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Funding for Homeless Services Dwindling

By Olin Ericksen
Staff Writer

January 19 -- If the last fiscal year is any indication, tough times may lay ahead for both the homeless and the non-profits who serve them.

That is the message echoed by City officials and non-profits who warn that looming drops in funding to local homeless service agencies could likely translate into cuts and fewer services.

In fact, the trend has already begun.

Nine area non-profits received a total of nearly $300,000 less in the 2003-04 fiscal year than they did in the previous year, according to a Lookout analysis of the annual Review of the City's Coordinated Plan for Homeless Services released last week.

That's not pocket change for Santa Monica's homeless service providers, who rely on donations and government funding, including $1.6 million from the City, said Julie Rusk, the City's Human Services Manager.

"I would say that's a significant drop," said Rusk, who helped author the report. "That could translate into less services and many cuts in administration. It really depends on how the non-profits apply such cuts.”

The decrease in funding comes at a difficult time, Rusk added. "Funding cuts in (assisted housing) have acted as sort of a bottle neck, and so getting people on their feet takes longer," she said.

Rusk said that non-profits are "very sensitive to what's happening with the larger economic conditions" and that corporate and individual donations have been down across the board in the last year.

In addition, such groups have experienced a downturn in both state and federal funding, a trend City officials and homeless service providers said is likely to continue into the future.

Non-City funding has been on the decline, according to the City report. In fiscal year 2003-04, the City gave $1 dollar for $2.69 raised by the non-profits, down from $1 for $3.03 the previous year.

With across-the-board cuts, City spending -- which has hovered between $1.5 million and $1.6 million for nearly a decade -- is the only stable source of funding for most of the non-profits, Rusk said.

The funding cuts are already affecting local non-profit agencies, which provide shelter, food, counseling, job training and placement services for Santa Monica's homeless, experts said.

"Everyone I've talked to in this sector has seen a decrease" in funding, said John Maceri, executive director of the Ocean Park Community Center (OPCC), the city's largest homeless service provider.

"This all has a net effect on our bottom line,” Maceri said. “However, it impacts different organizations differently."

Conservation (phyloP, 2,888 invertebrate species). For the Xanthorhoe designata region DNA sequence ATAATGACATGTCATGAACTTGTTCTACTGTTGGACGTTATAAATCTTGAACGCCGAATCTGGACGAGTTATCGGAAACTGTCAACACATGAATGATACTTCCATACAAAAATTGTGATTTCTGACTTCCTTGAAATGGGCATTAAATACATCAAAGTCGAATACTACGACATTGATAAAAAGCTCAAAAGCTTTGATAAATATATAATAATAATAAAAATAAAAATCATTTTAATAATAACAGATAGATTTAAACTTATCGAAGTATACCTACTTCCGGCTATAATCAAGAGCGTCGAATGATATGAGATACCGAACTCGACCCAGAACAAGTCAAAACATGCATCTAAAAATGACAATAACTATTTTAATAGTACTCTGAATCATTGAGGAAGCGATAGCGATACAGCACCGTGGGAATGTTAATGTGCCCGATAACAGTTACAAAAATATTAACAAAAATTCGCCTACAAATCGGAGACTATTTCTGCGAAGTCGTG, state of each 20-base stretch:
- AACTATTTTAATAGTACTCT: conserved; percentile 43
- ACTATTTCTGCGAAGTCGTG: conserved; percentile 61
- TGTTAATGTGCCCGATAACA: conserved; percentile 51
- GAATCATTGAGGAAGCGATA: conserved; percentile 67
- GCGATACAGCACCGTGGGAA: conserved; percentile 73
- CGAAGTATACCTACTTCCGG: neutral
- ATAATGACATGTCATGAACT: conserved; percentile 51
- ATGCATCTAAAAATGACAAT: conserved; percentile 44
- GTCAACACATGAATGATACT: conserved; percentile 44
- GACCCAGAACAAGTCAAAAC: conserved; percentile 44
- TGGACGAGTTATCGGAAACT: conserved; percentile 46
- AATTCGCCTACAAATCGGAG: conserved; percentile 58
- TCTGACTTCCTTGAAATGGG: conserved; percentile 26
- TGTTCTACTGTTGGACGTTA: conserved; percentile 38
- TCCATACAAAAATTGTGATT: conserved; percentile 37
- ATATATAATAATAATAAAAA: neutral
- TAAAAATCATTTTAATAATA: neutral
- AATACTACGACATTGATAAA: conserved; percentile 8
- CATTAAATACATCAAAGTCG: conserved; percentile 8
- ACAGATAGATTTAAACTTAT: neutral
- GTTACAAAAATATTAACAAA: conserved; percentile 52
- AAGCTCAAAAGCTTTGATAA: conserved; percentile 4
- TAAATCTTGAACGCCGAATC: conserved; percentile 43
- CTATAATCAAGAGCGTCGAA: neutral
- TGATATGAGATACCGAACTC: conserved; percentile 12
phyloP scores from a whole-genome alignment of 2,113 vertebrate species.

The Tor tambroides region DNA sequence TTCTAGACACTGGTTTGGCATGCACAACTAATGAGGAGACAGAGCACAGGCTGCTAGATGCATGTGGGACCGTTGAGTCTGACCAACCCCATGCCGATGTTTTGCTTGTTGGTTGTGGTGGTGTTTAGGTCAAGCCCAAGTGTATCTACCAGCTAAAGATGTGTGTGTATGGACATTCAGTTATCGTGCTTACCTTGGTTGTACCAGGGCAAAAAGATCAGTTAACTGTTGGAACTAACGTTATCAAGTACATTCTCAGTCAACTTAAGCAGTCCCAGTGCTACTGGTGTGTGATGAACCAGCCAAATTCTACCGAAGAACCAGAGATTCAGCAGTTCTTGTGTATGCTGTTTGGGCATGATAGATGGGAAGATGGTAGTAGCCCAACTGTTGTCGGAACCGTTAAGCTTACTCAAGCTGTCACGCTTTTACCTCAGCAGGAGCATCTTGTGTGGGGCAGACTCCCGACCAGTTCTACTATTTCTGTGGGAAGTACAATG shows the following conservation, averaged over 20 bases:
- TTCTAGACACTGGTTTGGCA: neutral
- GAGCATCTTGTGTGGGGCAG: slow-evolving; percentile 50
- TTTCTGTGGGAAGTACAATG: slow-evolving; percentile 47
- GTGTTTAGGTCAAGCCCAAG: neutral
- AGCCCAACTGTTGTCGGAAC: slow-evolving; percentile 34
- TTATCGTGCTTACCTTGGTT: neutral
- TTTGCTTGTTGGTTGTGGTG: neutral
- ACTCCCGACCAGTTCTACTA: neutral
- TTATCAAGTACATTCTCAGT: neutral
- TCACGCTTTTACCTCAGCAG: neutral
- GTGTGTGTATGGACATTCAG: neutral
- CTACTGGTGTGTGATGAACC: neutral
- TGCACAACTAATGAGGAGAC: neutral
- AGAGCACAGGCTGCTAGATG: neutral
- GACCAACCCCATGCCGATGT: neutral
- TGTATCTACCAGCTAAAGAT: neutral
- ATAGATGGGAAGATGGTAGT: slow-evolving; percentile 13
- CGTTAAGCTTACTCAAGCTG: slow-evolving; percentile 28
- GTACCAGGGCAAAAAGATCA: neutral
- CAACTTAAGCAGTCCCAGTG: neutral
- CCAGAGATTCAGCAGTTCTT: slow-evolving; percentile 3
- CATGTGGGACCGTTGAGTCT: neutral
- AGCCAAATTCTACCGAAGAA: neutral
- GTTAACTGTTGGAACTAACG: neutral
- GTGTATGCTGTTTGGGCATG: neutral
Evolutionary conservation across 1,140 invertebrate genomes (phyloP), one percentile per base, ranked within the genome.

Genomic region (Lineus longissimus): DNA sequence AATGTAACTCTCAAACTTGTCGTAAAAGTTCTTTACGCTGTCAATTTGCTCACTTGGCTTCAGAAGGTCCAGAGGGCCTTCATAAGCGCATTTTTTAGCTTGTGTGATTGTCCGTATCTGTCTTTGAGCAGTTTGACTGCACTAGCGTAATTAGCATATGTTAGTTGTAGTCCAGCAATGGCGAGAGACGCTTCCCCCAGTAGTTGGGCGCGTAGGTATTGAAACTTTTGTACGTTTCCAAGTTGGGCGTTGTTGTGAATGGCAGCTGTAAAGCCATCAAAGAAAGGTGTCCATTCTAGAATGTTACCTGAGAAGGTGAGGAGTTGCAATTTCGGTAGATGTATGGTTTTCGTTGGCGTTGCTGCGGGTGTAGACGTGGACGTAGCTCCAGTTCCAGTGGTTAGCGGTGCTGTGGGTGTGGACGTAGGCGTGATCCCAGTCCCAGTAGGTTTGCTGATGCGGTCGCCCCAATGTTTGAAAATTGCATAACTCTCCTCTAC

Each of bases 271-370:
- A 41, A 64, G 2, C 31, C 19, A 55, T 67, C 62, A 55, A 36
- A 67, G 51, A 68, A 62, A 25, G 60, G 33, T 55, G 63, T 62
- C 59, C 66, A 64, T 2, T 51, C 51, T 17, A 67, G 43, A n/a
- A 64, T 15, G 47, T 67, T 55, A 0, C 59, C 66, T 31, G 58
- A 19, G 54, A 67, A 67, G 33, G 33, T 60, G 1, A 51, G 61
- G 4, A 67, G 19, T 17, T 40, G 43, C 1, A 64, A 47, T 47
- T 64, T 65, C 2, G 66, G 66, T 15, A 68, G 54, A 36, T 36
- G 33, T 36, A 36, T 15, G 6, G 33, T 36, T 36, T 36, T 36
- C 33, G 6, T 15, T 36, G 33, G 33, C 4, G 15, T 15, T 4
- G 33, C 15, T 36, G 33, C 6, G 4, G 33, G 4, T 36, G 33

Without an increase in City funding -- which is not expected --, and with a continued decrease in state and federal funding, some area non-profits are bracing for hard times ahead.

"Last year we decided not to fill a few positions, but there haven't been any massive layoffs yet, though it could be a real possibility," Maceri said.

Maceri said both corporate and government funding for OPCC fell nearly 10 percent over the past fiscal year. Although those cuts have not yet resulted in a decrease in services, if the trend continues, that remains a serious specter, he said.

"The drop in funding puts more pressure on us as an organization, and it could lead to a cut in services in the future," Maceri said.

St. Joseph's Center is another homeless service organization which is concerned about the downward trend. The center has already made some difficult staffing cuts and reorganized in the last year, said CEO Rhonda Meister.

Though Meister said City funding increases may improve the plight of homeless agencies, she cautioned that the City should do so only as part of a regional approach to homelessness.

But Meister admits any regional solution could prove hard to implement in a climate where social services are not being adequately funded by either the state or federal governments.

"I think it spells out very hard times, and I think it comes at an incredibly difficult time for us," said Meister, who noted that on the whole giving for St. Joseph's has remained "pretty consistent" even though it was down "slightly" last year.

"I think you have to hold out a vision of how to make things better, and the fact of the matter is that this (the Bush) administration won't be in forever," Meister said.
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